Estate planning is always important — but it takes on even greater importance if you have a special needs child who is not expected to be financially independent. The parents of children with autism, Down Syndrome, mental illnesses and physical or intellectual disabilities are best suited to understand the unique issues facing their sons and daughters. However, the current daily struggles of caring for their children are often so great that parents find it difficult to think about the future.
Taking the first step in planning can start by asking the question: What would happen to my special needs child if I died without an estate plan?
If you die without a valid will, (intestate, in legal language), state law will dictate who inherits your assets. The laws vary from state to state and generally depend on whether a deceased person has a surviving spouse, children, siblings or other relatives.
Keep in mind that the rules of intestacy are inflexible. Although they may wind up reflecting your wishes (if you had formalized them), it is also possible the end result would be something you find objectionable. For example, let's say you have three children including one with special needs. Without a will, your assets may be divided equally among your children — when perhaps you believe that would be inequitable because the special needs child may need them more.
In court proceedings, a guardian ad litem will generally be appointed to represent the interests of a special needs child, a minor, a disabled or incapacitated person. The guardian ad litem may be a relative or an attorney and will help represent the best interests of the child.
In other words, if parents with a special needs child do not take specific steps to plan for the future, the court system will decide how to distribute their assets and how their child will be cared for. That should provide incentive to act now.
If a court legally distributes your assets to your child (and any other children), the amount may jeopardize his or her ability to receive Medicaid and other government benefits. Assets of more than $2,000 can cause an individual to be disqualified for benefits.
In addition to legally naming a guardian for your child, you can also take other estate planning steps, such as setting up a special needs trust or a supplemental needs trust. These trusts are designed to "supplement, not supplant" the benefits provided by Medicaid and other government assistance programs. The trust can be the beneficiary of the money you would like your special needs child to inherit. It can also be the recipient of life insurance proceeds.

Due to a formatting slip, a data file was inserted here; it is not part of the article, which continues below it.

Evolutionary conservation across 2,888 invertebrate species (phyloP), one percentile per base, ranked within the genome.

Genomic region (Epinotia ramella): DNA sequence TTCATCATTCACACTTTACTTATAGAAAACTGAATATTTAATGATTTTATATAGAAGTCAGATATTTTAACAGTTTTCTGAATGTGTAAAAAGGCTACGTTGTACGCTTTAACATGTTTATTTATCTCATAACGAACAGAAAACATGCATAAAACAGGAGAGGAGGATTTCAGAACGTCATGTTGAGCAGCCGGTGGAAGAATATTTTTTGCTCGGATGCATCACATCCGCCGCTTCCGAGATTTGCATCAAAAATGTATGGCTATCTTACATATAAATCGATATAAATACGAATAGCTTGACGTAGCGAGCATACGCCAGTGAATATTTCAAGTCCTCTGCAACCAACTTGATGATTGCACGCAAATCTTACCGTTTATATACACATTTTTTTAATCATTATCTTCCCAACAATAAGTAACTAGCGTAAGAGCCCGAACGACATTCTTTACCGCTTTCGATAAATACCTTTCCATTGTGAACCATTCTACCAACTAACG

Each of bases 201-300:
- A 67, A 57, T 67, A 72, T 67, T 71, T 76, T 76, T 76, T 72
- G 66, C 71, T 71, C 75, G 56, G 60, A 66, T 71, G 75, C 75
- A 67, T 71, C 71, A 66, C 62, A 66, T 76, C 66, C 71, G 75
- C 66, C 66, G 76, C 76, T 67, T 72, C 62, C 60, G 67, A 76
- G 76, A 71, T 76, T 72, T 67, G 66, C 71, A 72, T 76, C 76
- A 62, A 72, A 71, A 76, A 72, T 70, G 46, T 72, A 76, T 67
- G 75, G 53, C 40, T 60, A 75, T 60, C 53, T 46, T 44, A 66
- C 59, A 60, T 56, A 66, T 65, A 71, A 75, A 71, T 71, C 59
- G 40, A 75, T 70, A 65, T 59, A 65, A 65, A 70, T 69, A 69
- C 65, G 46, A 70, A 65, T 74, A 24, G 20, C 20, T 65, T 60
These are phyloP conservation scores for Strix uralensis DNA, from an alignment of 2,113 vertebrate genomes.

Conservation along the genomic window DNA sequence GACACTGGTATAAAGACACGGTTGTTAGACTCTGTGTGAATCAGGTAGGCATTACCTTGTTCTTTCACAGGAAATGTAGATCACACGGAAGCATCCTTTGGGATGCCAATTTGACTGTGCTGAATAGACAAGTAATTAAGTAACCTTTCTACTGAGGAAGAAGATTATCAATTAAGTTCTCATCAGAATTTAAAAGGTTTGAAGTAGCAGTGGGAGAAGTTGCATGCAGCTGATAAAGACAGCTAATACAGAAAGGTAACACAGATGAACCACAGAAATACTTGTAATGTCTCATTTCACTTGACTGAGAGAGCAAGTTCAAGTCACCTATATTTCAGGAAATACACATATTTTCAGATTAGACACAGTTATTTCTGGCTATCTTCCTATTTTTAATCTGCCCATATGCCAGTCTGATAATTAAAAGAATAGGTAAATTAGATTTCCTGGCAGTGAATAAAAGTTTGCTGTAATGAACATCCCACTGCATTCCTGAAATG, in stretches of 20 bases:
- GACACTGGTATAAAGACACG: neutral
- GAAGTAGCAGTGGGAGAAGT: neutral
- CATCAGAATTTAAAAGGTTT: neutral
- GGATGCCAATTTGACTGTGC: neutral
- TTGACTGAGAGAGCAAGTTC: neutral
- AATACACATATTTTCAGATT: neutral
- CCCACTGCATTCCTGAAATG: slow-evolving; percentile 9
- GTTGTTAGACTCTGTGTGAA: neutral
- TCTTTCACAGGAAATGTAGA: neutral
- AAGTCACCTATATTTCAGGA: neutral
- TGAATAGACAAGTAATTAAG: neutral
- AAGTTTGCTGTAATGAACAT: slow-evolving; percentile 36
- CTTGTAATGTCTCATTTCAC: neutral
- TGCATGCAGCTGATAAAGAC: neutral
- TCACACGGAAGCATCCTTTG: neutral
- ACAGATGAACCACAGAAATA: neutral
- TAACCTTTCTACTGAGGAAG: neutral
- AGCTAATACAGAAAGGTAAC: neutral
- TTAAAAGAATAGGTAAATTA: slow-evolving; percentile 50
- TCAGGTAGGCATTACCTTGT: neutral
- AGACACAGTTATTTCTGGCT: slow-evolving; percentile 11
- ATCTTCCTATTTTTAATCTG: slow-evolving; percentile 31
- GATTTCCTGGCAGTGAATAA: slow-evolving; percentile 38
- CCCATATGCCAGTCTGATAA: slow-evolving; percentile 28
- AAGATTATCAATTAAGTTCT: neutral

The bottom line is that with a special needs trust, you can provide for your child's reasonable living expenses. They can be used for a variety of needs such as equipment, education, transportation, a computer or higher quality of medical or dental care than is provided with government benefits.
Some parents leave money to a sibling with instructions that it should be used to care for the special needs child. While this is well-intentioned, it can have unintended results. For example, the sibling could get divorced and some of the money for the special needs child could be given to an ex-spouse. The sibling could have a judgment filed against him or her and the assets left for the special needs child could be seized. Or the sibling could simply spend the money, rather than use it for the purpose instructed by the parents.
In these cases, a special needs trust would be a better choice. Keep in mind that estate planning for the future needs of a special needs child with a trust can be complex. Proper wording is critical to ensure your child is not inadvertently disqualified from receiving government benefits. This article only discusses some of the issues involved. Consult with your estate planning advisor to ensure your special needs child is cared for — even when you are no longer around to do it.
The Arc, a national organization devoted to the needs of people with intellectual and developmental disabilities, surveyed more than 5,000 parents, siblings and caregivers of people with special needs.
They were asked: Do you have a plan for where the person you care for/support will live once you get older?
In response, 62% answered NO.
Get in touch today and find out how we can help you meet your objectives.